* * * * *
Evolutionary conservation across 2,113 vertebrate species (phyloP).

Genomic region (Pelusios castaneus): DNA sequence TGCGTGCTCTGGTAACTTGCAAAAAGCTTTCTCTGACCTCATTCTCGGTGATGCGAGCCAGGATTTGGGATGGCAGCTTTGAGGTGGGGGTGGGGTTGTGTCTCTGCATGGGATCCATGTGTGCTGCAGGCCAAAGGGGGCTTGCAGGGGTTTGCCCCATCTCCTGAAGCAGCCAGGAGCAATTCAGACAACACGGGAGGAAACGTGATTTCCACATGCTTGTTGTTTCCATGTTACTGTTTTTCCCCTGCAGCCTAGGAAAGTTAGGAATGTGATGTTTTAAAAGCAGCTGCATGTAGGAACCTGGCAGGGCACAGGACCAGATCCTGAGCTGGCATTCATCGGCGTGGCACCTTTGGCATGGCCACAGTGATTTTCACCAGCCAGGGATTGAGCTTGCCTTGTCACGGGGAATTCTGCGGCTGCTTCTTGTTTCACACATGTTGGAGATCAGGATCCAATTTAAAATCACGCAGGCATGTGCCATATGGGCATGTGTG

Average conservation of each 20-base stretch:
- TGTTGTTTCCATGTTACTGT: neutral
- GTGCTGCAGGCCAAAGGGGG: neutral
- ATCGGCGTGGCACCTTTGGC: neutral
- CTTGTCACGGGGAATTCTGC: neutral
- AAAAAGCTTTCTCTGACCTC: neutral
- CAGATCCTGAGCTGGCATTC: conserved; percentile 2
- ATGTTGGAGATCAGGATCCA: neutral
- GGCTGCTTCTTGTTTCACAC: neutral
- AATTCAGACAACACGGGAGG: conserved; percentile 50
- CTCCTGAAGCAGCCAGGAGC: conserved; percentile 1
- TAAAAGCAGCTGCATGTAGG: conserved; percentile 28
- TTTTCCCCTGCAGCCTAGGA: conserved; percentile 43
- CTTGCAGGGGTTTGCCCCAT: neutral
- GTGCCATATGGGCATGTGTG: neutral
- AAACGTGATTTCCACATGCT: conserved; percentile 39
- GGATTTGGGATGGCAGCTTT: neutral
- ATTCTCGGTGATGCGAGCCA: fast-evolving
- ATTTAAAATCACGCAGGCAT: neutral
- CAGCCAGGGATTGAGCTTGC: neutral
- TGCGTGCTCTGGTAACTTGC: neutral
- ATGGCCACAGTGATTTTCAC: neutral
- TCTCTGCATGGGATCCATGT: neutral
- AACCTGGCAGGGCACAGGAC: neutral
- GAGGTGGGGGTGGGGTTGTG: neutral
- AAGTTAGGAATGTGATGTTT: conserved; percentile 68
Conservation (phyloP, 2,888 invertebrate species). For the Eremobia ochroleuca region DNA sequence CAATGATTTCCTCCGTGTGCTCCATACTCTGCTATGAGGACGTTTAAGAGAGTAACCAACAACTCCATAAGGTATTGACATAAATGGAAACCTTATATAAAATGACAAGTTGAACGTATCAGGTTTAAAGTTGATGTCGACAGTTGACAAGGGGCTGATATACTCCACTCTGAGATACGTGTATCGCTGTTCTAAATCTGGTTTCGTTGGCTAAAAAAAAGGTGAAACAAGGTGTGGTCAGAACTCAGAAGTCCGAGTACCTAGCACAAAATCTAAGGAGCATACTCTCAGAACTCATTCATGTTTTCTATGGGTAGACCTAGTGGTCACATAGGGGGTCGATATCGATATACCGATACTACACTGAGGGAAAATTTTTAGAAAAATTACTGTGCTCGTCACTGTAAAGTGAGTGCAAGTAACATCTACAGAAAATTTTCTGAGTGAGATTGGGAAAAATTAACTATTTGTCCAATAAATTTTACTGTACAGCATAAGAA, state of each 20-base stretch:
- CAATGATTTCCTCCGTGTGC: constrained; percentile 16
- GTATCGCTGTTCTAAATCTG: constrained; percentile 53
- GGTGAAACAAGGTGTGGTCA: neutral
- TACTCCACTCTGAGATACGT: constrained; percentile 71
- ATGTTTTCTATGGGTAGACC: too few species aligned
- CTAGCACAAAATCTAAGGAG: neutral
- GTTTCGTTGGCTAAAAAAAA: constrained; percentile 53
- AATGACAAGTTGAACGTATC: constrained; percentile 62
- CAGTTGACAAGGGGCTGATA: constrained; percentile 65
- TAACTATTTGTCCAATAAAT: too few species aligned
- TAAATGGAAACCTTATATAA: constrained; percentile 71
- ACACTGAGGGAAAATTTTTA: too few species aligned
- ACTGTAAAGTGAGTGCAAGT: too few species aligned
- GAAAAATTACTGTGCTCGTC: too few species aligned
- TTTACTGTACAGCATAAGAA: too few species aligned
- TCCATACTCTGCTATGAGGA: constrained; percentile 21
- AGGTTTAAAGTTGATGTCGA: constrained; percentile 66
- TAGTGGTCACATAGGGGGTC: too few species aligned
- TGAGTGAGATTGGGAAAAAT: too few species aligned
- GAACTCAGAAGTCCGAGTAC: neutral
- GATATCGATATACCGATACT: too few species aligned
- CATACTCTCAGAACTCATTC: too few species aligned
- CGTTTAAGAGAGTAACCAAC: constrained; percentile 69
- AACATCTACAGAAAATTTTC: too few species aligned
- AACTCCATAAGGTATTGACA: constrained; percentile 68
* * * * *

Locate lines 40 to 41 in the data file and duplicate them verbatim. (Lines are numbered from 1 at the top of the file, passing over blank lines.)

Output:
- TAAATGGAAACCTTATATAA: constrained; percentile 71
- ACACTGAGGGAAAATTTTTA: too few species aligned